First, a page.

Irish election count begins as tied exit poll means it's too close to call

Ireland's Taoiseach, or Prime Minister, Leo Varadkar casts his vote at a polling station in Castleknock, Dublin, on Saturday.

(CNN)Ireland began its official vote count Sunday as the nation waits for a clearer picture of its future government, following an exit poll that suggested the general election ended in a three-way dead heat.

The exit poll, released as voting ended at 10 p.m. (5 p.m. ET) on Saturday, showed Taoiseach, or Prime Minister, Leo Varadkar's Fine Gael party with 22.4% of first preference votes. Sinn Féin won 22.3% while Fianna Fáil gained 22.2%.
Sinn Féin's leader Mary Lou McDonald has helped transform the party to attract younger voters.
With a margin of error of 1.3%, the poll meant the election was too close to call Saturday, but indicated a hung parliament was almost inevitable and that long political negotiations were ahead.
The once-marginal Sinn Féin -- which was the political wing of the IRA during its drive to force Britain out of Northern Ireland -- appears to have successfully reshaped its image. According to the exit poll by Ipsos MRBI for The Irish Times, RTÉ and others, the party has become a popular option for young Irish voters frustrated with issues such as housing unaffordability.
    Sinn Féin -- led by Mary Lou McDonald, who took over from longtime leader Gerry Adams two years ago -- was never in the running to command the Irish Dáil, or parliament, outright and form a government. It only fielded 42 candidates, short of the 80-seat threshold. There are 160 seats in the Dáil. The speaker is automatically re-elected and not considered a lawmaker with voting rights.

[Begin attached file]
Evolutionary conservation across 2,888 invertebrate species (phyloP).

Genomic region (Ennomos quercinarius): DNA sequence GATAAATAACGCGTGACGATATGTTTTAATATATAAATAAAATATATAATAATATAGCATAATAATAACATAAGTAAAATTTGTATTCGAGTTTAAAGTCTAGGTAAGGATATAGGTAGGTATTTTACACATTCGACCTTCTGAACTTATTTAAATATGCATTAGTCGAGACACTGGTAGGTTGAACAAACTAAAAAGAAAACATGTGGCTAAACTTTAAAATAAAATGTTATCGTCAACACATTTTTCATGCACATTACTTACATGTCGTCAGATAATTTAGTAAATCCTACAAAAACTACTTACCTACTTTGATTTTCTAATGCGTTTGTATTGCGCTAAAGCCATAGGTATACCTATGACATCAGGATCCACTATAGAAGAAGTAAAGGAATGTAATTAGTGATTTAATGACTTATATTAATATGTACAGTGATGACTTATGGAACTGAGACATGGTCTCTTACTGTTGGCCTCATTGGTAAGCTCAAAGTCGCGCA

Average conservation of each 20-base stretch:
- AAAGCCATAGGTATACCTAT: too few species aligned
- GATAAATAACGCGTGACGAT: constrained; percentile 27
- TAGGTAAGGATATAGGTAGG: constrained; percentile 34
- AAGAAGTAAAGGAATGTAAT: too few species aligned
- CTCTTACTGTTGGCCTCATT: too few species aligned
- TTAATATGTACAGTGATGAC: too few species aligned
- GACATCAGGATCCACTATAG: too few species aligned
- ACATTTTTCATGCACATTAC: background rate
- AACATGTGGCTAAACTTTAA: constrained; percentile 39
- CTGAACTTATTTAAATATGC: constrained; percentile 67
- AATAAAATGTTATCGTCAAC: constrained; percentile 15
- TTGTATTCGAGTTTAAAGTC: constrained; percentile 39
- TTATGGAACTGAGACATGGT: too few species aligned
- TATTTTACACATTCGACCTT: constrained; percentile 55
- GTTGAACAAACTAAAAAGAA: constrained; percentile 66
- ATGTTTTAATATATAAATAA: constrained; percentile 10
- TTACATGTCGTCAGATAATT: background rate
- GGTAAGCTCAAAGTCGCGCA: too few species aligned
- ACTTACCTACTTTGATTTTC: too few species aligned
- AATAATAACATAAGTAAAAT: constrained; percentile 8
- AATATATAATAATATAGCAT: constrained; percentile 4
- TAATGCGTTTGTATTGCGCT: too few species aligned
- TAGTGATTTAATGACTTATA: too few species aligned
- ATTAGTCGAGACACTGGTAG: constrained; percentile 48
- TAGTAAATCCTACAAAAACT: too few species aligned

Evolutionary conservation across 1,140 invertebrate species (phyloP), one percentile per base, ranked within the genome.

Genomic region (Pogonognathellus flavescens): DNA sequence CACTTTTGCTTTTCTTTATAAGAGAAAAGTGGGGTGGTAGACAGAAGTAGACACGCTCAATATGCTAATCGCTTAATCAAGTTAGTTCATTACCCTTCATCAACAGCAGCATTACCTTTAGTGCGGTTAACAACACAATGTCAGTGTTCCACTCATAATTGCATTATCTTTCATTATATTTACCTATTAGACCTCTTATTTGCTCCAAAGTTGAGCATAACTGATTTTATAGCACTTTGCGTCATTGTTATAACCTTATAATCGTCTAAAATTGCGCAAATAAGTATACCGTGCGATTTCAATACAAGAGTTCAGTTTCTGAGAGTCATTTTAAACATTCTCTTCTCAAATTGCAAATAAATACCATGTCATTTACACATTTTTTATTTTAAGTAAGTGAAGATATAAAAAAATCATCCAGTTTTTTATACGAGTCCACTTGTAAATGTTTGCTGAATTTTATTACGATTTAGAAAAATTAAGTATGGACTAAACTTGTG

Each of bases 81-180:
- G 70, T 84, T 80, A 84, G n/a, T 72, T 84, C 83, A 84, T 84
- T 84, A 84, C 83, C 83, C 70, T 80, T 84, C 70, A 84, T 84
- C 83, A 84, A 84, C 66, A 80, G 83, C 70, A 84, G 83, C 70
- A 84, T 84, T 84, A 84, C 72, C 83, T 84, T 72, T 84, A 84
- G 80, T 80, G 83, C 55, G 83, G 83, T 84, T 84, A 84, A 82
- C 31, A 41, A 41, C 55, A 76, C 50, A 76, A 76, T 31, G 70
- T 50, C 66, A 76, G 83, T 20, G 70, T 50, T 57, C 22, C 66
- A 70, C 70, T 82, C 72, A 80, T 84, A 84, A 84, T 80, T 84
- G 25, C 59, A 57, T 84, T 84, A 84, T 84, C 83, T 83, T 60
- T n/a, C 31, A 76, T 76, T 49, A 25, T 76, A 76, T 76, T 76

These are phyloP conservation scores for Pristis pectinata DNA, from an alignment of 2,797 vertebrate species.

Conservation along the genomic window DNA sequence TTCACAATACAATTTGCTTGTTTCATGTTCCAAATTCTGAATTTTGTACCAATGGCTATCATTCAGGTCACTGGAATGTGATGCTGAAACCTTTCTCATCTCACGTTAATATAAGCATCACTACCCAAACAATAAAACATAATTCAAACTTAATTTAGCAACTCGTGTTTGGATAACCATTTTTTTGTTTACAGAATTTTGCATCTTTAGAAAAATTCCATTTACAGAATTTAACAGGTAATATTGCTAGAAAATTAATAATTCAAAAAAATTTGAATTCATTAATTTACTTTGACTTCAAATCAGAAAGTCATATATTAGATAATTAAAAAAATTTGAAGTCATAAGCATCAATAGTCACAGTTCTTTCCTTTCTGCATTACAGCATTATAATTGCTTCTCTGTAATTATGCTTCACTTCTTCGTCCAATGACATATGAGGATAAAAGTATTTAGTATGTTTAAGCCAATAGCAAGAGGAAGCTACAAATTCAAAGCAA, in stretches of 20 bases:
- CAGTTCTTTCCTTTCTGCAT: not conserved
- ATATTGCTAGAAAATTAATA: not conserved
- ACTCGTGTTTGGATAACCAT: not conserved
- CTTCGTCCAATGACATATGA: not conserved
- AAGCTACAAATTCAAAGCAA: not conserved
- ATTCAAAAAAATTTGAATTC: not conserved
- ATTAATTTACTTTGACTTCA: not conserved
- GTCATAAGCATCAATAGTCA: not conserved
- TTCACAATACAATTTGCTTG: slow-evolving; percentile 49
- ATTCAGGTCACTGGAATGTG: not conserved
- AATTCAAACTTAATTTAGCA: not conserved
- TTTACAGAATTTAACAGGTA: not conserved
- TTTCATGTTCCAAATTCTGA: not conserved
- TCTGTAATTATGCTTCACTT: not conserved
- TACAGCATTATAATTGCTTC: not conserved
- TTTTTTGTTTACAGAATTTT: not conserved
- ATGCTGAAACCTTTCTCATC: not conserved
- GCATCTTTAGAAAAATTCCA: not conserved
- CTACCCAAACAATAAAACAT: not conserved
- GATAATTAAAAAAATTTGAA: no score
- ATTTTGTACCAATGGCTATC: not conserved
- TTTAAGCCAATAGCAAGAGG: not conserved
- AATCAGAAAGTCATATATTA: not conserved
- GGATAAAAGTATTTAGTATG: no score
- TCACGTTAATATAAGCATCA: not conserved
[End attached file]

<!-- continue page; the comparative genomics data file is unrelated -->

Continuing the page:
Sinn Féin could technically form a coalition with smaller parties, but its success Saturday is more likely to translate into a seat at the table in coalition negotiations.
    Fine Gael has said it would not accept Sinn Féin in any coalition. Fianna Fáil, led by Micheál Martin, has said the same, although some analysts have speculated it is not impossible for both nationalist parties to work together.
    Varadkar's Fine Gael party currently leads a minority government propped up in a confidence-and-supply arrangement with Fianna Fáil.
    A possible scenario is that Fianna Fáil could win the most seats and Fine Gael returns the favor by supporting its rivals.
    Should political negotiations fail and no party can form a government, fresh elections are another possibility.
    The vote count should by the end of the day show larger margins between the number of seats allocated to each party than the exit poll's three-way tie in the popular vote suggests. It's not inconceivable that counting in some constituencies could continue into the days ahead.
    Ireland uses a system of proportional representation but also includes preferential voting, meaning that first-choice votes could be shifted to other candidates and translate to a different proportion of seats.
    A woman casts her ballot in Dublin on Saturday.
      Varadkar was elected leader of Fine Gael in 2017, in a historic vote that propelled the former doctor to become the country's first openly gay Taoiseach, as well as its youngest and the first with an ethnic minority background. He was seen as a symbol of a fast-liberalizing Ireland, overseeing the country's relaxation of its strict anti-abortion laws just years after Ireland legalized same-sex marriage.
      Varadkar had highlighted the rebound in the Irish economy and his role in Brexit negotiations to keep open the border between Ireland and Northern Ireland, which is part of the United Kingdom, in his campaign for re-election. Fine Gael has, however, been in power since 2011 and pre-election polls showed a clear appetite for change.